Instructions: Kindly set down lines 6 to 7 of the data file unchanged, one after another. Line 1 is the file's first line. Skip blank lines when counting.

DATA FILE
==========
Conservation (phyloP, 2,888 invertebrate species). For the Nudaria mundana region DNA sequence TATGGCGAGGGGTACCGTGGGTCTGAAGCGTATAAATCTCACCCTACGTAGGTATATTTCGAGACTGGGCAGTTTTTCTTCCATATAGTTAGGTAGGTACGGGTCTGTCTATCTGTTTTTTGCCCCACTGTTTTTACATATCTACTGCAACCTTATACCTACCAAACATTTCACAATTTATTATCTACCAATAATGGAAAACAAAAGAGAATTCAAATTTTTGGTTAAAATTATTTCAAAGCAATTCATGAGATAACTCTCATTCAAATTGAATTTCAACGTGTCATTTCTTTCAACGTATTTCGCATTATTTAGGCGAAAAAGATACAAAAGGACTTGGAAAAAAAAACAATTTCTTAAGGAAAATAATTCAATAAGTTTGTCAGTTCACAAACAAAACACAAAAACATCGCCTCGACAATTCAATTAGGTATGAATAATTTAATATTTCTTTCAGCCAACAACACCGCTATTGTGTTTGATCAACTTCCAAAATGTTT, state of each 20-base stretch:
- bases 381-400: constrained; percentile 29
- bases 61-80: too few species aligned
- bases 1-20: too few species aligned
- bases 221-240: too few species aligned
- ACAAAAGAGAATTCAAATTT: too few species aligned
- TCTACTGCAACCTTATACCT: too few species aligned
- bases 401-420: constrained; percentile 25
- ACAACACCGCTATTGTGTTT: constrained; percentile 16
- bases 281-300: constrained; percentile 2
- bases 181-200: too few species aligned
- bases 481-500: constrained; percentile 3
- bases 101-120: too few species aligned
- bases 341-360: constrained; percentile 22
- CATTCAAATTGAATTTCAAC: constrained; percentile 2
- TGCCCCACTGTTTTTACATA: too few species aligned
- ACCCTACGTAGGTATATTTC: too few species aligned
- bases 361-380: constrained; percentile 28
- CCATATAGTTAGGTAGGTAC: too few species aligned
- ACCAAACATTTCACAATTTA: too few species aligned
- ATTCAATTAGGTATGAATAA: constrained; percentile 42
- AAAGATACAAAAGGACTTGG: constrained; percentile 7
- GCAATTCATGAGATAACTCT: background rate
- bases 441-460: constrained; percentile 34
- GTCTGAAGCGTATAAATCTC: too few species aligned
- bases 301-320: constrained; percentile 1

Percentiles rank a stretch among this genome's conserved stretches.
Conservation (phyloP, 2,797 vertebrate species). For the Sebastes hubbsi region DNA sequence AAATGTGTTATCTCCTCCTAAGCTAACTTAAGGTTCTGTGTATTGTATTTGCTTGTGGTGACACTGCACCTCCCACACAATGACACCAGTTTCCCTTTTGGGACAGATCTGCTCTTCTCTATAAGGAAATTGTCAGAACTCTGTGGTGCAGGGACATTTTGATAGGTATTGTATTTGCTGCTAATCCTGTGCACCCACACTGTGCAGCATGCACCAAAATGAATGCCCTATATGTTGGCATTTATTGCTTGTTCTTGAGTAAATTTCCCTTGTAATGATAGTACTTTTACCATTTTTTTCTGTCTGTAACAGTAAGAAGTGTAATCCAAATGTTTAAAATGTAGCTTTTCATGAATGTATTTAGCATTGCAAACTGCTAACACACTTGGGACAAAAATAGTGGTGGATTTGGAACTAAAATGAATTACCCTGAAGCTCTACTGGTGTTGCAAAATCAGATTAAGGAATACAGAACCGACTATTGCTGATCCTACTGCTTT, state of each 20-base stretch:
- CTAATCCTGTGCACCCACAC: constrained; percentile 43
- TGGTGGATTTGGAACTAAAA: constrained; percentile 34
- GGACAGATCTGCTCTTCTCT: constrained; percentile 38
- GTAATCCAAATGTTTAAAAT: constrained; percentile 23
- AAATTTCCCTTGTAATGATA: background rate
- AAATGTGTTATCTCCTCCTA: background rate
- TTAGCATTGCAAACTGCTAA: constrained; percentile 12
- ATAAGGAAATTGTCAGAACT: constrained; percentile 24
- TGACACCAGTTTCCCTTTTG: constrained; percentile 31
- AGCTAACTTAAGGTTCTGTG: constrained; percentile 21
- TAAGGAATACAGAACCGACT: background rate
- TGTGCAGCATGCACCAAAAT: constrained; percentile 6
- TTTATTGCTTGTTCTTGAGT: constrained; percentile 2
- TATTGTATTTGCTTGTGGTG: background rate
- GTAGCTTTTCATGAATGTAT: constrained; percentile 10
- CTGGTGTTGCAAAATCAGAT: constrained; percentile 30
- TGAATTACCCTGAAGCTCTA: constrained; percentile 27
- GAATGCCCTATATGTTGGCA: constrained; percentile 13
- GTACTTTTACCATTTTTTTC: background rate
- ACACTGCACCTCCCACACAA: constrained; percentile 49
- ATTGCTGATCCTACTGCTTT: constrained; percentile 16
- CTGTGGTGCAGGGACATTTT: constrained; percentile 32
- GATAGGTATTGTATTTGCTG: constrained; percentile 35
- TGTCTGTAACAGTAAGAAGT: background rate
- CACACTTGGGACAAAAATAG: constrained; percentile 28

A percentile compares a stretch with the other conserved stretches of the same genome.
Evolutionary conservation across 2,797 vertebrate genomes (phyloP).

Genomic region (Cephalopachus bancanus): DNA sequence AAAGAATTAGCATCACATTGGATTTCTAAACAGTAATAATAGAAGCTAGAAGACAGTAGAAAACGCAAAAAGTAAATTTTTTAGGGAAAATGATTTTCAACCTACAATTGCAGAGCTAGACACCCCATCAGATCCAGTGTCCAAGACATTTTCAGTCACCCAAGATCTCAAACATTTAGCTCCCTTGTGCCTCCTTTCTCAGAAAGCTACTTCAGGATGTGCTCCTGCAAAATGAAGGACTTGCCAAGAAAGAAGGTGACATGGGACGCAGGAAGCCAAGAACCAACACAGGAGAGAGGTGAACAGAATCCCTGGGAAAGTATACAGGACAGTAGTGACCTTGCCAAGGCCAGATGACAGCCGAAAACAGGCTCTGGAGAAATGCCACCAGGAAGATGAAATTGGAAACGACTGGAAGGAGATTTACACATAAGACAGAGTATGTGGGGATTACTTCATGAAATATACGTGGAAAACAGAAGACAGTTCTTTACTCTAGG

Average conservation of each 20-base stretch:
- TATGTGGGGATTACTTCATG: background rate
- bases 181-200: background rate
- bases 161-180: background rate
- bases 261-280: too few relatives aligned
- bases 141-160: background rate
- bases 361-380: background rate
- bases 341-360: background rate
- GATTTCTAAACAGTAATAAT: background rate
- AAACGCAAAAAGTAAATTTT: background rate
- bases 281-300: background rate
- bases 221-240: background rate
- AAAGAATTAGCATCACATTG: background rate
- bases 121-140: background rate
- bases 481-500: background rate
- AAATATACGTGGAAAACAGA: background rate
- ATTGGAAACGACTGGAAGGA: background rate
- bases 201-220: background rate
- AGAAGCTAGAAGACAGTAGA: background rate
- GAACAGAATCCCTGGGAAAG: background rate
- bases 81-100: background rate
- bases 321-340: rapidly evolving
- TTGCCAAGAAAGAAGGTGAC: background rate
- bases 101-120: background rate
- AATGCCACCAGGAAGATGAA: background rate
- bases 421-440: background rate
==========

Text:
- ACAAAAGAGAATTCAAATTT: too few species aligned
- TCTACTGCAACCTTATACCT: too few species aligned